There is a tension in the principle that the Lord Advocate should be both independent in her capacity as chief prosecutor, but also politically accountable as a Law Officer. The Venice Commission of the Council of Europe, which advises member states on rule of law issues, recommends that member states take steps to ensure that their state prosecution systems are seen to act independently of Parliament and Government. For the record, I think the Scottish state prosecution system operates independently of Parliament and Government, but because the two roles are held by the one person, there is always the perception that that might not be the case.

Elsewhere in the UK and in the Republic of Ireland, the two roles are held by different people, which avoids any possible conflict of interest or the perception of one. In England, there is an Attorney General, who is a member of the Government of the day, and, quite separately, a Director of Public Prosecutions, who is appointed by a public appointment process completely independent of Government. Of course, there is the third office of the Lord Chancellor, who performs some constitutional functions. The experts advising the Scottish Government might want to think about something akin to that third role for some of the Lord Advocate’s functions under the Scotland Act.

Concern about potential conflicts in the role of the Lord Advocate has increased in recent times because of some high-profile cases, including the Scottish Government’s handling of complaints against Alex Salmond, the malicious scandal in relation to prosecutions over the takeover of Rangers football club, and the police investigation into SNP finances. It is important to understand that similar concerns have been raised in the past. In the early days of the devolved Scottish Parliament when Labour was the Government, in the wake of the resignation of a Labour-appointed Lord Advocate, there was a big debate about the potential conflict of interest prompted by concerns around the Lockerbie prosecution, the growing importance of the European convention on human rights under devolution, and the Lord Advocate’s then role in some judicial appointments. There was considerable disquiet back in 2000 that the Lord Advocate was performing the role of politician, prosecutor and judge-maker.

Since 2002, the appointment of judges in Scotland has been the responsibility of an independent panel. The Lord Advocate has no involvement in that, so her role does not really pose—as some people sometimes say—a problem for the constitutional principle of the separation of powers. This is not an issue of the separation of powers between Executive, legislature and judiciary, because the Lord Advocate does not have anything to do with the judiciary.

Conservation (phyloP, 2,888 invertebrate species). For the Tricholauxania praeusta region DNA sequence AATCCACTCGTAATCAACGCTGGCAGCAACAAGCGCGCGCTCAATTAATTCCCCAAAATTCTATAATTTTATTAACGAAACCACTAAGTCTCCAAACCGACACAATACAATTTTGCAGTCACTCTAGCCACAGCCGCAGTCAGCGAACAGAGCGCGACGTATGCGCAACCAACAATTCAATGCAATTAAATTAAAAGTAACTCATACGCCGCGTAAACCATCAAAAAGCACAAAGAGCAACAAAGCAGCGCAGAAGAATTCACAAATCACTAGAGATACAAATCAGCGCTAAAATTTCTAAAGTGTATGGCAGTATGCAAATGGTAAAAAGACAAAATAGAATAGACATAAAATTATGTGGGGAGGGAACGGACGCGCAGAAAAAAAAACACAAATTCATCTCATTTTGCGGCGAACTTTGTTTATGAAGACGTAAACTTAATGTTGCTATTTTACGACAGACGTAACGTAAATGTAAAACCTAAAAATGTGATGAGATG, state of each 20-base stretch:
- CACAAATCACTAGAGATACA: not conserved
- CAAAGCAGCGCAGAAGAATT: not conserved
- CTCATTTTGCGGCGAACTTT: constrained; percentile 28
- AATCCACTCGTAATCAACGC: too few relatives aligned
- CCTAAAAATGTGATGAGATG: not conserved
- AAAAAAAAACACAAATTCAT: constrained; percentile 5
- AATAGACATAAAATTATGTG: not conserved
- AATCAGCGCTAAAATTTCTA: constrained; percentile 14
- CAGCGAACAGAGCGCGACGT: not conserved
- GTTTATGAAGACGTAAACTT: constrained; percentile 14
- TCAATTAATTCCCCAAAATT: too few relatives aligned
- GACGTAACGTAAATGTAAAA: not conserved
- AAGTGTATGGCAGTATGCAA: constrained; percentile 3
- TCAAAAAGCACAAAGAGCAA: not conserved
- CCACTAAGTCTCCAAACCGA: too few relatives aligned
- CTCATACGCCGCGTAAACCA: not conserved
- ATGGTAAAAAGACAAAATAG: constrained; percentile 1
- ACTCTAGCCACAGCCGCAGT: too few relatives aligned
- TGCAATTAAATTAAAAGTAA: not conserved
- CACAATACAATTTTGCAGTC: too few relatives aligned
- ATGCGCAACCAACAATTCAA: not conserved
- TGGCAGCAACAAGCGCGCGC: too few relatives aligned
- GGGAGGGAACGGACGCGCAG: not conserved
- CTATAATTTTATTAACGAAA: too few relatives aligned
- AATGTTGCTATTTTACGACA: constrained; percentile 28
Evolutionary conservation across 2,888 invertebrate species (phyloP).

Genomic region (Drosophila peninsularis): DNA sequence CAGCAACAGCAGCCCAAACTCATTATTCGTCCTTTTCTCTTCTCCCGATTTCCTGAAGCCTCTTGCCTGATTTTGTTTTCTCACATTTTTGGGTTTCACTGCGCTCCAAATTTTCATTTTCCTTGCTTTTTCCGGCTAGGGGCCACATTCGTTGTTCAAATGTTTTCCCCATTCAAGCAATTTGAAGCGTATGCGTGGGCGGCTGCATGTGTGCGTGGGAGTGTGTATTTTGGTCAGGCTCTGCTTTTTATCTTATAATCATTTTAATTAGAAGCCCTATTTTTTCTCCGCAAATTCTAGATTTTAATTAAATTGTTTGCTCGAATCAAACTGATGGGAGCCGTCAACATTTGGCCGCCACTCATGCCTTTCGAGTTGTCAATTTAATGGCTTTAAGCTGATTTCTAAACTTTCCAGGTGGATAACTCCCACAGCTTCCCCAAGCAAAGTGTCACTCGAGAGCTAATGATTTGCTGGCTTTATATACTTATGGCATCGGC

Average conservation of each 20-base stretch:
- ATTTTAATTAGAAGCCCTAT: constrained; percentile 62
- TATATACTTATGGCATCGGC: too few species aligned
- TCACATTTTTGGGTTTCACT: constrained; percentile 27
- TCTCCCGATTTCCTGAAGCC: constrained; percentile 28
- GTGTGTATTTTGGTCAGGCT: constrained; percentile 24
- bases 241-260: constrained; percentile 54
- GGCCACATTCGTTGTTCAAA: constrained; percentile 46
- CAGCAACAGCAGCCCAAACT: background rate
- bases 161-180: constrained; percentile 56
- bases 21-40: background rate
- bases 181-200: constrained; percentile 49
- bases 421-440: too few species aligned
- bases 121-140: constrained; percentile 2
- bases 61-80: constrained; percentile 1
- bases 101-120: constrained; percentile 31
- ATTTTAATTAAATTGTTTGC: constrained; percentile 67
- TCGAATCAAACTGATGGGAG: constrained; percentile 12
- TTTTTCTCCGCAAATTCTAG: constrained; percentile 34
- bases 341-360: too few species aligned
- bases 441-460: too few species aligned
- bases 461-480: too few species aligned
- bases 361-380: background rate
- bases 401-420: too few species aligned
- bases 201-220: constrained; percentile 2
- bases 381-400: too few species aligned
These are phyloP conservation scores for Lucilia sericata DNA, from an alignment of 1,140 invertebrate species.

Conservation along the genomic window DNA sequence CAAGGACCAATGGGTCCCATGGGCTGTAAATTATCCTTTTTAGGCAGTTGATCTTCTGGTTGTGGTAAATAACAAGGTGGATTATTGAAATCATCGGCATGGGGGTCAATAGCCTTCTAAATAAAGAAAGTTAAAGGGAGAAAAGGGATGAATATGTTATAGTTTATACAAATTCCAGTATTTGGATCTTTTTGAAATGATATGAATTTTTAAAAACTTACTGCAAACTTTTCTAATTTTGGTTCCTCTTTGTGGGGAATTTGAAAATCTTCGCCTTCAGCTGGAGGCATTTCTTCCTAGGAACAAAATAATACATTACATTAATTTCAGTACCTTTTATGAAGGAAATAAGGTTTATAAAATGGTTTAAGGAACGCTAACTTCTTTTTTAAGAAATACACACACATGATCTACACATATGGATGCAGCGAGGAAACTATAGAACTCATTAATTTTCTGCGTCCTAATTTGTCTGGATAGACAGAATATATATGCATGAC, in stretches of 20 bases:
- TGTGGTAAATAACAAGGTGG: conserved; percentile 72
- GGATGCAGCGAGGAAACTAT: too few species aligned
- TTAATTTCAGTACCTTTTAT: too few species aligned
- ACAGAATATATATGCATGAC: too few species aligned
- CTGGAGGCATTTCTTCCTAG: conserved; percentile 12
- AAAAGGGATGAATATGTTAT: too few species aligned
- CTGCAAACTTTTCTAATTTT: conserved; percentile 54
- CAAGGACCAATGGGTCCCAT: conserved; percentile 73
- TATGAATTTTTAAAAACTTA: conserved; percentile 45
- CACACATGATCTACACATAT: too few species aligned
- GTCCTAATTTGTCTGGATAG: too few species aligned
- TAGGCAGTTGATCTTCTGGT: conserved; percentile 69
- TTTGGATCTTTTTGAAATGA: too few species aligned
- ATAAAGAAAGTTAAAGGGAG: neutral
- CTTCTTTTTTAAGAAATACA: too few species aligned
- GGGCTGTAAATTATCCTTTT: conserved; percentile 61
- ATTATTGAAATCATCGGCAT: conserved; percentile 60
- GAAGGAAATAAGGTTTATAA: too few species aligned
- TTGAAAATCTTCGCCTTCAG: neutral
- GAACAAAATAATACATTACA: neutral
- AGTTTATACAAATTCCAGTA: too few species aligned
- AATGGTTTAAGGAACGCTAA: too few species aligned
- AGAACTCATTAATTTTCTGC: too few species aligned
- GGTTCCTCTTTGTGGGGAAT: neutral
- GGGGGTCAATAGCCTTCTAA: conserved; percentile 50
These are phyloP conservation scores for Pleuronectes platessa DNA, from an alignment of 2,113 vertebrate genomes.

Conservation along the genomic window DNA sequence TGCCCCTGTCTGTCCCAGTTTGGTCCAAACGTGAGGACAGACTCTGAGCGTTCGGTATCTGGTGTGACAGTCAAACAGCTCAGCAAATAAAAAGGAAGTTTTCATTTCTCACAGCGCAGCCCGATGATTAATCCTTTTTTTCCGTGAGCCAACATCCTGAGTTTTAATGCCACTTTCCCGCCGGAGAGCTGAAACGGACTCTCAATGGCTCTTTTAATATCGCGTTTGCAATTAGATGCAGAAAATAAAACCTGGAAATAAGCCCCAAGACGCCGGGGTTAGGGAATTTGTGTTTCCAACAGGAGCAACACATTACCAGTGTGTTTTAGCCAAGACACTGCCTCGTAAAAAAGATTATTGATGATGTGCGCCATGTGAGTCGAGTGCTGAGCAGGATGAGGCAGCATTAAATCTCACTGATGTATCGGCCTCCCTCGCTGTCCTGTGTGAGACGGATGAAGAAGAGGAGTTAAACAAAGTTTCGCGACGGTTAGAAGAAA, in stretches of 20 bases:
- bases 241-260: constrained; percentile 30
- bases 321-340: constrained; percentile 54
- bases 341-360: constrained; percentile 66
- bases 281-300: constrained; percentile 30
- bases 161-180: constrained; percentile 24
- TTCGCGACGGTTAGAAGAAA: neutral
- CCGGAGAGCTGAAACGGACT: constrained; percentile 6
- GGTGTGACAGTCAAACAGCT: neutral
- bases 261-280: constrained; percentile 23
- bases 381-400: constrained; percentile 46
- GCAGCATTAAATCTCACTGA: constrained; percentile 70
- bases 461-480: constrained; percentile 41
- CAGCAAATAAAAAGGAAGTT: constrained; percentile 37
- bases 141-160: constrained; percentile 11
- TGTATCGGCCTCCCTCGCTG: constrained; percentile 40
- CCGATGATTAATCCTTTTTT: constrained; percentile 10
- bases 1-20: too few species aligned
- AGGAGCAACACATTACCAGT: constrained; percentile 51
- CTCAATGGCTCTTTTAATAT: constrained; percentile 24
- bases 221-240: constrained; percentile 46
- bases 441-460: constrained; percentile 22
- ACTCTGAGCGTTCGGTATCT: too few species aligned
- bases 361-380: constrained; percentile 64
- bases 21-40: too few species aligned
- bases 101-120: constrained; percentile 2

To come back to present times, the report of the Scottish Parliament’s inquiry into the Scottish Government’s handling of harassment complaints found that events around those issues had shown a

“long-standing tension in the Lord Advocate’s dual roles,”

and said that “public perceptions” were important. It is important that the role of chief prosecutor in any state be free from all suspicion of political interference. I stress that I am not saying that there has been political interference; I want to protect the role from the suspicion that there might be.

It is also important that Scottish Governments of whatever political hue have the benefit of a legal adviser who shares their political views while still giving independent advice. That, after all, is what the UK Government, Welsh Government and Irish Governments enjoy. Their Law Officers are usually parliamentarians from the same party as the Government of the day.

As I said, the Scottish Government have accepted that there is a case for separating the two roles of the Lord Advocate. I am delighted that both the Secretary of State for Scotland, who is in his place, and his shadow, the hon. Member for Edinburgh South (Ian Murray), who explained to me why he could not be in his place for this Bill, agree that there is a case for separating the two roles. My Bill has support from the Liberal Democrats, the Alba party and a distinguished Conservative Back Bencher, as well as SNP colleagues. I hope that the existence of cross-party support means that this private Member’s Bill has a chance of becoming law, leaving the final decision on the role of Scotland’s Law Officers where it should be: with the Scottish Parliament.

Question put and agreed to.


That Joanna Cherry, Chris Stephens, Douglas Chapman, Patricia Gibson, Carol Monaghan, Marion Fellows, Ronnie Cowan, Kenny MacAskill, Mr Alistair Carmichael, Wendy Chamberlain, Christine Jardine and Sir David Davis present the Bill.

Joanna Cherry accordingly presented the Bill.

Bill read the First time; to be read a Second time on Friday 22 March, and to be printed (Bill 76).

Finance Bill (Programme) (No. 2)

Motion made, and Question put forthwith (Standing Order No. 83A(7)),

That the Order of 13 December 2023 (Finance Bill: Programme) be varied as follows:

In paragraph (5) of that Order, for “Thursday 18 January” substitute “Tuesday 30 January”.—(Robert Largan.)

Question agreed to.